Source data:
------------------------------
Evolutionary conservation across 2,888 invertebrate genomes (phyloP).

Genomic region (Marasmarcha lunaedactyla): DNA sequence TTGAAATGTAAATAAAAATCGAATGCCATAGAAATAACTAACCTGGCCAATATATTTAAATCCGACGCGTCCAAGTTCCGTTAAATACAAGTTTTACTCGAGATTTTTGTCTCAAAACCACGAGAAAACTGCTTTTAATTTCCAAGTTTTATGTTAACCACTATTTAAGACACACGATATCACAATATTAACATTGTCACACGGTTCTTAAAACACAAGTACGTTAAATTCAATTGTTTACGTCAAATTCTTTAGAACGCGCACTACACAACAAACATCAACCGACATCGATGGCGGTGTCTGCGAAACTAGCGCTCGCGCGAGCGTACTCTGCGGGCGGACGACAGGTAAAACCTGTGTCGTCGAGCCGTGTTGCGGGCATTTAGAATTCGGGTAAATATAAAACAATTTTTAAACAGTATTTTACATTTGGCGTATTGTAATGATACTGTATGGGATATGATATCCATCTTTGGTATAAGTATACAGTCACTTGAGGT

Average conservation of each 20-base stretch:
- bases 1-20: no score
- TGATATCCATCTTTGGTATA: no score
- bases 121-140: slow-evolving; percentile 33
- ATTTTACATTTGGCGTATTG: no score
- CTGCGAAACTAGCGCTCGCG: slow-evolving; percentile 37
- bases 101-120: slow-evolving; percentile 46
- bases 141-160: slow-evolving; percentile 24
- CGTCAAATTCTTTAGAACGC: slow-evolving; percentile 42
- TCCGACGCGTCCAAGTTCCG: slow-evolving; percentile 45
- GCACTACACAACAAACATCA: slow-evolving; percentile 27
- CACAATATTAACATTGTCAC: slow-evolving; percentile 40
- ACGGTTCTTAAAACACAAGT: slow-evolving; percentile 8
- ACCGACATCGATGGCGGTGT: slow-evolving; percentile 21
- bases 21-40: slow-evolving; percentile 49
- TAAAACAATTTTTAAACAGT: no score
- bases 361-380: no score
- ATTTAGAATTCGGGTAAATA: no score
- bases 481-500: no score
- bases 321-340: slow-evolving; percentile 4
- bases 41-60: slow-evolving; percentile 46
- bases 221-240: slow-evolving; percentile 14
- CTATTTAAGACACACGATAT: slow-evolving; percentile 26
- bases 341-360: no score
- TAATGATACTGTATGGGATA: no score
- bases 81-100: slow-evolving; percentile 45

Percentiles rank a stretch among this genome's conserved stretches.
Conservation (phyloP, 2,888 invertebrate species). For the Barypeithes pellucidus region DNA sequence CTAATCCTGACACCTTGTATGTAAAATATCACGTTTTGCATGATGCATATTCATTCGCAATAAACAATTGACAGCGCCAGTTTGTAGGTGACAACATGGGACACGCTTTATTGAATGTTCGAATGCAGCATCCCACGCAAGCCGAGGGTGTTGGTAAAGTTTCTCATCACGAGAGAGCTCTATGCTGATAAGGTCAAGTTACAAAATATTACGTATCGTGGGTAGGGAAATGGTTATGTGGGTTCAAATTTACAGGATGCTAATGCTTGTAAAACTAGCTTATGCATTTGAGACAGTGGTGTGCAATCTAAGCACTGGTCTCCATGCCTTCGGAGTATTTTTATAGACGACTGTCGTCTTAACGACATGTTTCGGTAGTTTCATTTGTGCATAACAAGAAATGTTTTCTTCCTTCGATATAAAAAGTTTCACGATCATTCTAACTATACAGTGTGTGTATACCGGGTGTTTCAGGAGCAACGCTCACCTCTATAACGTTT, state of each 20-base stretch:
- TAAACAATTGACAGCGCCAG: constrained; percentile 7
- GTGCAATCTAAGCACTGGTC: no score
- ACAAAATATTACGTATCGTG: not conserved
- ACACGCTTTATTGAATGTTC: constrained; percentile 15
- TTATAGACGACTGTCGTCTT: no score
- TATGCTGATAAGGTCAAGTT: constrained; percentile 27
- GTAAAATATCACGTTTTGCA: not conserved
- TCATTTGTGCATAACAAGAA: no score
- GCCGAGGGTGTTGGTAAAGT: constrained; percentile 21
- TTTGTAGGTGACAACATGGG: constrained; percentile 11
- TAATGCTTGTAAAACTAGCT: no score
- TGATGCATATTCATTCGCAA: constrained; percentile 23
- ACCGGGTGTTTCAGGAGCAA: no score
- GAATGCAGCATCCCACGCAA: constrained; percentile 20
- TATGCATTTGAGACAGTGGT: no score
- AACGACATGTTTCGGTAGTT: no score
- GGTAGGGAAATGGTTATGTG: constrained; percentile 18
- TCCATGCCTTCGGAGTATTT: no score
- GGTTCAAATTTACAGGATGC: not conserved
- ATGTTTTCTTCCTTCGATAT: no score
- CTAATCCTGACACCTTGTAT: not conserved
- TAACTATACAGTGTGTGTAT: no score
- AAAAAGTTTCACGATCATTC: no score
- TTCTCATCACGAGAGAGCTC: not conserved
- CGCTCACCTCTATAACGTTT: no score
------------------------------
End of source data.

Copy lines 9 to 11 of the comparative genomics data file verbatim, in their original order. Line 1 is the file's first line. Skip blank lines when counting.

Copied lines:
- bases 101-120: slow-evolving; percentile 46
- bases 141-160: slow-evolving; percentile 24
- CGTCAAATTCTTTAGAACGC: slow-evolving; percentile 42